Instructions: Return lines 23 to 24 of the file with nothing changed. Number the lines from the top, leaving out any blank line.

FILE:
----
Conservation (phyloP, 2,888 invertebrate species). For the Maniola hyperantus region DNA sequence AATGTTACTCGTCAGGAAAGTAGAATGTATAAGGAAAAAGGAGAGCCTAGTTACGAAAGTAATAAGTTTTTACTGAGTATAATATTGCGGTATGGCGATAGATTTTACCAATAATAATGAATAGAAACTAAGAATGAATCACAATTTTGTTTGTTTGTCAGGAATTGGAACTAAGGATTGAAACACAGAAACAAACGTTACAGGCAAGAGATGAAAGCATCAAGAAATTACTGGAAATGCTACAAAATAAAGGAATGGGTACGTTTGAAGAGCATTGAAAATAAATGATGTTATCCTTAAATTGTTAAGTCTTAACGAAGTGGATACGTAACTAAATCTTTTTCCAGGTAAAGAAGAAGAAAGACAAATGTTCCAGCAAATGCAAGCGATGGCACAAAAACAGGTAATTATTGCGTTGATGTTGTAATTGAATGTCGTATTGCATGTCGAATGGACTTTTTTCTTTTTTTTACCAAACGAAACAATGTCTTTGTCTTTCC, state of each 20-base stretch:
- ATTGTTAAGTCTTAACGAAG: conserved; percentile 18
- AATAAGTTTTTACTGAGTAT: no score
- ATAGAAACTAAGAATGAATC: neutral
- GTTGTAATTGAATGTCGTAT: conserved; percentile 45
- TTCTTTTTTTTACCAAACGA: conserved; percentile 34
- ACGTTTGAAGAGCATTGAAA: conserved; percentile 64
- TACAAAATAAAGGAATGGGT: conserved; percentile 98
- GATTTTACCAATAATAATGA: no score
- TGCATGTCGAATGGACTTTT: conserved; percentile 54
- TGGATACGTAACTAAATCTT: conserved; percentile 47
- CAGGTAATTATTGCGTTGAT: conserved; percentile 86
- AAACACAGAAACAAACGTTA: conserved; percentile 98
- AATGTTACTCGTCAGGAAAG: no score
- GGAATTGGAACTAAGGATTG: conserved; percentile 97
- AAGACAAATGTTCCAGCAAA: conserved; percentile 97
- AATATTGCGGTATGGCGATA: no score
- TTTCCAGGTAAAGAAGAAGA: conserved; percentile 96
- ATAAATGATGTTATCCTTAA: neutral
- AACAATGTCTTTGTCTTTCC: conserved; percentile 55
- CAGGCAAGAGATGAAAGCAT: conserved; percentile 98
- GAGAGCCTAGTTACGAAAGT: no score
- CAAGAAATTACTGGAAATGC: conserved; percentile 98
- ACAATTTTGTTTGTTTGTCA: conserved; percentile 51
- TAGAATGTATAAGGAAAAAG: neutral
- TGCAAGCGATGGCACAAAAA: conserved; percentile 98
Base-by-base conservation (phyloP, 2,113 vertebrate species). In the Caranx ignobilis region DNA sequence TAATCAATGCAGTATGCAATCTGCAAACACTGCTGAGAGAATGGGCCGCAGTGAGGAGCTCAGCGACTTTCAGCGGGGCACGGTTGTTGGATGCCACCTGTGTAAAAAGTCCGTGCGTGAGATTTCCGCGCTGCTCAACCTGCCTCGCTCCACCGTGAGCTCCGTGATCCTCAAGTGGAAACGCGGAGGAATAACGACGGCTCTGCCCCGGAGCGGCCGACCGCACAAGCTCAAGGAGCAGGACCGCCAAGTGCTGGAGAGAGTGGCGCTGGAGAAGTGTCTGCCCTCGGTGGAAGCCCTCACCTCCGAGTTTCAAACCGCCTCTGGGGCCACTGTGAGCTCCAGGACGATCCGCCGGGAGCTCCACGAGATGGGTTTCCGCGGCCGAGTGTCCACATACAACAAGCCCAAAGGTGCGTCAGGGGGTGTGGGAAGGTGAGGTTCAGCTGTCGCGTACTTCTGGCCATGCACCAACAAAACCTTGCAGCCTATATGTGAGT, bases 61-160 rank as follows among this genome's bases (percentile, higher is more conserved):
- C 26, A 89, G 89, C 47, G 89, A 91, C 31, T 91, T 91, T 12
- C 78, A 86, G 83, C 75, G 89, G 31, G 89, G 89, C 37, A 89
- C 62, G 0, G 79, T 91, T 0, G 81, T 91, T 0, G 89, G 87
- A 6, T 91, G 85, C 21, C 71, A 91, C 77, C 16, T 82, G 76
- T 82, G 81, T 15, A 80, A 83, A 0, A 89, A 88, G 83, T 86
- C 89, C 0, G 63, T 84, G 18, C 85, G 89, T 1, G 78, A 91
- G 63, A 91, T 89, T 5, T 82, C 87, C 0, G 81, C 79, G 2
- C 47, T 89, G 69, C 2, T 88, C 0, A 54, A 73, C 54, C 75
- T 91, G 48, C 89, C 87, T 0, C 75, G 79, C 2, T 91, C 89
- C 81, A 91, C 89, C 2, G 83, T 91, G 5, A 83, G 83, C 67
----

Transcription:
- CAAGAAATTACTGGAAATGC: conserved; percentile 98
- ACAATTTTGTTTGTTTGTCA: conserved; percentile 51